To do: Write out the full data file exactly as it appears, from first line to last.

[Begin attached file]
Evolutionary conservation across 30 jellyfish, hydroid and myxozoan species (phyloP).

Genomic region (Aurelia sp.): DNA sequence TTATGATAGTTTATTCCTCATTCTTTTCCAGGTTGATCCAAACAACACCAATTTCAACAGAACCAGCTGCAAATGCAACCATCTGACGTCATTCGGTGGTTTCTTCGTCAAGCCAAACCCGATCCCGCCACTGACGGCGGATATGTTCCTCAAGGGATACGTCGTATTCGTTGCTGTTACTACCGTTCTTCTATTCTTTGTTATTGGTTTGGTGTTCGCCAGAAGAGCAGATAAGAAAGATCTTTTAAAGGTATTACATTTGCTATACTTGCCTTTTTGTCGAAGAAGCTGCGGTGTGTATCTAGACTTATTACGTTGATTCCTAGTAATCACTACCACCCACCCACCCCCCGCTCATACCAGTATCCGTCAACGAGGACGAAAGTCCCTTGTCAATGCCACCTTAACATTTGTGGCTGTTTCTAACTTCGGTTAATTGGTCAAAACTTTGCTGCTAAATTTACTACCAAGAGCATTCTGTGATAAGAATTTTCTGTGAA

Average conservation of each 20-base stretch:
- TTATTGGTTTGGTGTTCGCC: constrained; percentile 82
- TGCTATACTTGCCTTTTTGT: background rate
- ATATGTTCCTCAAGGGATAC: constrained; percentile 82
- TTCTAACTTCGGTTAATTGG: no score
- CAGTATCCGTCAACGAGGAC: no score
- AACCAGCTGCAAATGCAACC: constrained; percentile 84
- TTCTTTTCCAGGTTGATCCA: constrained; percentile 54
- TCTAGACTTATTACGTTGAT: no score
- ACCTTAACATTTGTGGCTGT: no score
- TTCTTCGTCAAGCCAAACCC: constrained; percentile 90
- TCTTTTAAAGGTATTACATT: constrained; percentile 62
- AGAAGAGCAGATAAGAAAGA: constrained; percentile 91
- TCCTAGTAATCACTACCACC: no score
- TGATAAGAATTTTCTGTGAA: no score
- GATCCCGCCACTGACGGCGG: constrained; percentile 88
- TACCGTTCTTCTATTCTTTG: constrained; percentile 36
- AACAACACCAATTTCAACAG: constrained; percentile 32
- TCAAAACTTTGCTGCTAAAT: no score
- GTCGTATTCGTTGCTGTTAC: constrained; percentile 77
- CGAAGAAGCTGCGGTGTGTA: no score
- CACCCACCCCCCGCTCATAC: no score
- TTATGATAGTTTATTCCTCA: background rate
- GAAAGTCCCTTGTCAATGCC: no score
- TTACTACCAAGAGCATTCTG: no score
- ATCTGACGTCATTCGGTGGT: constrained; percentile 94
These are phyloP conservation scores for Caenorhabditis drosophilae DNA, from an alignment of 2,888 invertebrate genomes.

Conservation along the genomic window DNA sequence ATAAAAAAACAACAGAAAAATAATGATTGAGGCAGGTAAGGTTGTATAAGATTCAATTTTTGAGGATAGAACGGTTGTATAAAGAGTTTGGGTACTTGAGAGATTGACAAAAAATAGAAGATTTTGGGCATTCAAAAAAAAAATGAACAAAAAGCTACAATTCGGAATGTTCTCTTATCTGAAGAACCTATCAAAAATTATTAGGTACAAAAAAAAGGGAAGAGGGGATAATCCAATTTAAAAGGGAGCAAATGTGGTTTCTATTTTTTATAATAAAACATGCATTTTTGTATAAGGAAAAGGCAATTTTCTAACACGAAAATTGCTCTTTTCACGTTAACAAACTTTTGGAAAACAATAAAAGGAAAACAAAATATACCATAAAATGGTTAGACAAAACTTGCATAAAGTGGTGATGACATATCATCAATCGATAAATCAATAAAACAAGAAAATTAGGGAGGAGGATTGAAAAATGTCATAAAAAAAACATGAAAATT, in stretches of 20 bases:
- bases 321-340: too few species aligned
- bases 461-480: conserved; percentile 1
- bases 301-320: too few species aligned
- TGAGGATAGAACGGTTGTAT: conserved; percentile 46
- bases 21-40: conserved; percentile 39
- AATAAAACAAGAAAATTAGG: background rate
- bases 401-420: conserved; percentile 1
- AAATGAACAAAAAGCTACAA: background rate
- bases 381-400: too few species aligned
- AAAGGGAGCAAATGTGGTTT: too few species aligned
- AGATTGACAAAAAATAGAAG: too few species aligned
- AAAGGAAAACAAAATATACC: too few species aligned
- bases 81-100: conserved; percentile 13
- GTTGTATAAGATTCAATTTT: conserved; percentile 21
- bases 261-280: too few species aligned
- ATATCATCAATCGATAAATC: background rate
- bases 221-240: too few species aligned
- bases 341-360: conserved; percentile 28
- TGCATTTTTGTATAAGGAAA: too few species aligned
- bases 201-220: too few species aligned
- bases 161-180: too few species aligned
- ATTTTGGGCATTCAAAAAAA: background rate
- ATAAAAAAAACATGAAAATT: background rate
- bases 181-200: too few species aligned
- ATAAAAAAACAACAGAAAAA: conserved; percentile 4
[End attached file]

Evolutionary conservation across 30 jellyfish, hydroid and myxozoan species (phyloP).

Genomic region (Aurelia sp.): DNA sequence TTATGATAGTTTATTCCTCATTCTTTTCCAGGTTGATCCAAACAACACCAATTTCAACAGAACCAGCTGCAAATGCAACCATCTGACGTCATTCGGTGGTTTCTTCGTCAAGCCAAACCCGATCCCGCCACTGACGGCGGATATGTTCCTCAAGGGATACGTCGTATTCGTTGCTGTTACTACCGTTCTTCTATTCTTTGTTATTGGTTTGGTGTTCGCCAGAAGAGCAGATAAGAAAGATCTTTTAAAGGTATTACATTTGCTATACTTGCCTTTTTGTCGAAGAAGCTGCGGTGTGTATCTAGACTTATTACGTTGATTCCTAGTAATCACTACCACCCACCCACCCCCCGCTCATACCAGTATCCGTCAACGAGGACGAAAGTCCCTTGTCAATGCCACCTTAACATTTGTGGCTGTTTCTAACTTCGGTTAATTGGTCAAAACTTTGCTGCTAAATTTACTACCAAGAGCATTCTGTGATAAGAATTTTCTGTGAA

Average conservation of each 20-base stretch:
- TTATTGGTTTGGTGTTCGCC: constrained; percentile 82
- TGCTATACTTGCCTTTTTGT: background rate
- ATATGTTCCTCAAGGGATAC: constrained; percentile 82
- TTCTAACTTCGGTTAATTGG: no score
- CAGTATCCGTCAACGAGGAC: no score
- AACCAGCTGCAAATGCAACC: constrained; percentile 84
- TTCTTTTCCAGGTTGATCCA: constrained; percentile 54
- TCTAGACTTATTACGTTGAT: no score
- ACCTTAACATTTGTGGCTGT: no score
- TTCTTCGTCAAGCCAAACCC: constrained; percentile 90
- TCTTTTAAAGGTATTACATT: constrained; percentile 62
- AGAAGAGCAGATAAGAAAGA: constrained; percentile 91
- TCCTAGTAATCACTACCACC: no score
- TGATAAGAATTTTCTGTGAA: no score
- GATCCCGCCACTGACGGCGG: constrained; percentile 88
- TACCGTTCTTCTATTCTTTG: constrained; percentile 36
- AACAACACCAATTTCAACAG: constrained; percentile 32
- TCAAAACTTTGCTGCTAAAT: no score
- GTCGTATTCGTTGCTGTTAC: constrained; percentile 77
- CGAAGAAGCTGCGGTGTGTA: no score
- CACCCACCCCCCGCTCATAC: no score
- TTATGATAGTTTATTCCTCA: background rate
- GAAAGTCCCTTGTCAATGCC: no score
- TTACTACCAAGAGCATTCTG: no score
- ATCTGACGTCATTCGGTGGT: constrained; percentile 94
These are phyloP conservation scores for Caenorhabditis drosophilae DNA, from an alignment of 2,888 invertebrate genomes.

Conservation along the genomic window DNA sequence ATAAAAAAACAACAGAAAAATAATGATTGAGGCAGGTAAGGTTGTATAAGATTCAATTTTTGAGGATAGAACGGTTGTATAAAGAGTTTGGGTACTTGAGAGATTGACAAAAAATAGAAGATTTTGGGCATTCAAAAAAAAAATGAACAAAAAGCTACAATTCGGAATGTTCTCTTATCTGAAGAACCTATCAAAAATTATTAGGTACAAAAAAAAGGGAAGAGGGGATAATCCAATTTAAAAGGGAGCAAATGTGGTTTCTATTTTTTATAATAAAACATGCATTTTTGTATAAGGAAAAGGCAATTTTCTAACACGAAAATTGCTCTTTTCACGTTAACAAACTTTTGGAAAACAATAAAAGGAAAACAAAATATACCATAAAATGGTTAGACAAAACTTGCATAAAGTGGTGATGACATATCATCAATCGATAAATCAATAAAACAAGAAAATTAGGGAGGAGGATTGAAAAATGTCATAAAAAAAACATGAAAATT, in stretches of 20 bases:
- bases 321-340: too few species aligned
- bases 461-480: conserved; percentile 1
- bases 301-320: too few species aligned
- TGAGGATAGAACGGTTGTAT: conserved; percentile 46
- bases 21-40: conserved; percentile 39
- AATAAAACAAGAAAATTAGG: background rate
- bases 401-420: conserved; percentile 1
- AAATGAACAAAAAGCTACAA: background rate
- bases 381-400: too few species aligned
- AAAGGGAGCAAATGTGGTTT: too few species aligned
- AGATTGACAAAAAATAGAAG: too few species aligned
- AAAGGAAAACAAAATATACC: too few species aligned
- bases 81-100: conserved; percentile 13
- GTTGTATAAGATTCAATTTT: conserved; percentile 21
- bases 261-280: too few species aligned
- ATATCATCAATCGATAAATC: background rate
- bases 221-240: too few species aligned
- bases 341-360: conserved; percentile 28
- TGCATTTTTGTATAAGGAAA: too few species aligned
- bases 201-220: too few species aligned
- bases 161-180: too few species aligned
- ATTTTGGGCATTCAAAAAAA: background rate
- ATAAAAAAAACATGAAAATT: background rate
- bases 181-200: too few species aligned
- ATAAAAAAACAACAGAAAAA: conserved; percentile 4